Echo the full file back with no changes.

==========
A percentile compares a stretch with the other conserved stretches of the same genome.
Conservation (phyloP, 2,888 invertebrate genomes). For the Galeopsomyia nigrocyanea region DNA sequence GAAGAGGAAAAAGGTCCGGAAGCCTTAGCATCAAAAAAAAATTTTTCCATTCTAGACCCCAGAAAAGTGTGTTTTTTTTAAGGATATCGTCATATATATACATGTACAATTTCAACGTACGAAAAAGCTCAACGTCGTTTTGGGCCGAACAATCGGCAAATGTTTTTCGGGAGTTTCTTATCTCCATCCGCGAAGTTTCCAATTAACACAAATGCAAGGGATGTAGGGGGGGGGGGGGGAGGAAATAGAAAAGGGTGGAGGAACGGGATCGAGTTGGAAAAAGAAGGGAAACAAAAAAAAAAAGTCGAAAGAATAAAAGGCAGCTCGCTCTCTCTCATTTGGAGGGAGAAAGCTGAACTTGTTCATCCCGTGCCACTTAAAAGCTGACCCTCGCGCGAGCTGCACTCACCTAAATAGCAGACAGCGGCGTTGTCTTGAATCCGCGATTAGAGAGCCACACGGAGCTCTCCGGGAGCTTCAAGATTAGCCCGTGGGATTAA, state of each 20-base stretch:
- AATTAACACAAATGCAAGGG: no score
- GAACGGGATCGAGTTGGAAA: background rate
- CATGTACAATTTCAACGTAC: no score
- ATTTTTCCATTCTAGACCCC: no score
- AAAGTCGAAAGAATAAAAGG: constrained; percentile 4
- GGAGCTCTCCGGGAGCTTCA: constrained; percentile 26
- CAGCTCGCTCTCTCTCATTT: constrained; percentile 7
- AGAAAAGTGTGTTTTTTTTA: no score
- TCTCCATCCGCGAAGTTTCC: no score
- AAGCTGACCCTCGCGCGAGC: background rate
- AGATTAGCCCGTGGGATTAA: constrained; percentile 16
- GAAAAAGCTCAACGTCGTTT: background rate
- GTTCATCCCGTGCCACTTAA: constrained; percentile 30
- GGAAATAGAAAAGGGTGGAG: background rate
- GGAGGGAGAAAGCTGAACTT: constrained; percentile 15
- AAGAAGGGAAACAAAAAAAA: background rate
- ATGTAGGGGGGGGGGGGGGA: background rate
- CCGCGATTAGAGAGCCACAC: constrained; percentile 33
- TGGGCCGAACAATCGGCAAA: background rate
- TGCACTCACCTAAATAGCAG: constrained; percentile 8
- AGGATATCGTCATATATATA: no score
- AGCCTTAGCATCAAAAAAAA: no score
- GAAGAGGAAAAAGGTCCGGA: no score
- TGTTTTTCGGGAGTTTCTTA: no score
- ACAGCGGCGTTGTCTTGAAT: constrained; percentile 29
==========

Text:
A percentile compares a stretch with the other conserved stretches of the same genome.
Conservation (phyloP, 2,888 invertebrate genomes). For the Galeopsomyia nigrocyanea region DNA sequence GAAGAGGAAAAAGGTCCGGAAGCCTTAGCATCAAAAAAAAATTTTTCCATTCTAGACCCCAGAAAAGTGTGTTTTTTTTAAGGATATCGTCATATATATACATGTACAATTTCAACGTACGAAAAAGCTCAACGTCGTTTTGGGCCGAACAATCGGCAAATGTTTTTCGGGAGTTTCTTATCTCCATCCGCGAAGTTTCCAATTAACACAAATGCAAGGGATGTAGGGGGGGGGGGGGGAGGAAATAGAAAAGGGTGGAGGAACGGGATCGAGTTGGAAAAAGAAGGGAAACAAAAAAAAAAAGTCGAAAGAATAAAAGGCAGCTCGCTCTCTCTCATTTGGAGGGAGAAAGCTGAACTTGTTCATCCCGTGCCACTTAAAAGCTGACCCTCGCGCGAGCTGCACTCACCTAAATAGCAGACAGCGGCGTTGTCTTGAATCCGCGATTAGAGAGCCACACGGAGCTCTCCGGGAGCTTCAAGATTAGCCCGTGGGATTAA, state of each 20-base stretch:
- AATTAACACAAATGCAAGGG: no score
- GAACGGGATCGAGTTGGAAA: background rate
- CATGTACAATTTCAACGTAC: no score
- ATTTTTCCATTCTAGACCCC: no score
- AAAGTCGAAAGAATAAAAGG: constrained; percentile 4
- GGAGCTCTCCGGGAGCTTCA: constrained; percentile 26
- CAGCTCGCTCTCTCTCATTT: constrained; percentile 7
- AGAAAAGTGTGTTTTTTTTA: no score
- TCTCCATCCGCGAAGTTTCC: no score
- AAGCTGACCCTCGCGCGAGC: background rate
- AGATTAGCCCGTGGGATTAA: constrained; percentile 16
- GAAAAAGCTCAACGTCGTTT: background rate
- GTTCATCCCGTGCCACTTAA: constrained; percentile 30
- GGAAATAGAAAAGGGTGGAG: background rate
- GGAGGGAGAAAGCTGAACTT: constrained; percentile 15
- AAGAAGGGAAACAAAAAAAA: background rate
- ATGTAGGGGGGGGGGGGGGA: background rate
- CCGCGATTAGAGAGCCACAC: constrained; percentile 33
- TGGGCCGAACAATCGGCAAA: background rate
- TGCACTCACCTAAATAGCAG: constrained; percentile 8
- AGGATATCGTCATATATATA: no score
- AGCCTTAGCATCAAAAAAAA: no score
- GAAGAGGAAAAAGGTCCGGA: no score
- TGTTTTTCGGGAGTTTCTTA: no score
- ACAGCGGCGTTGTCTTGAAT: constrained; percentile 29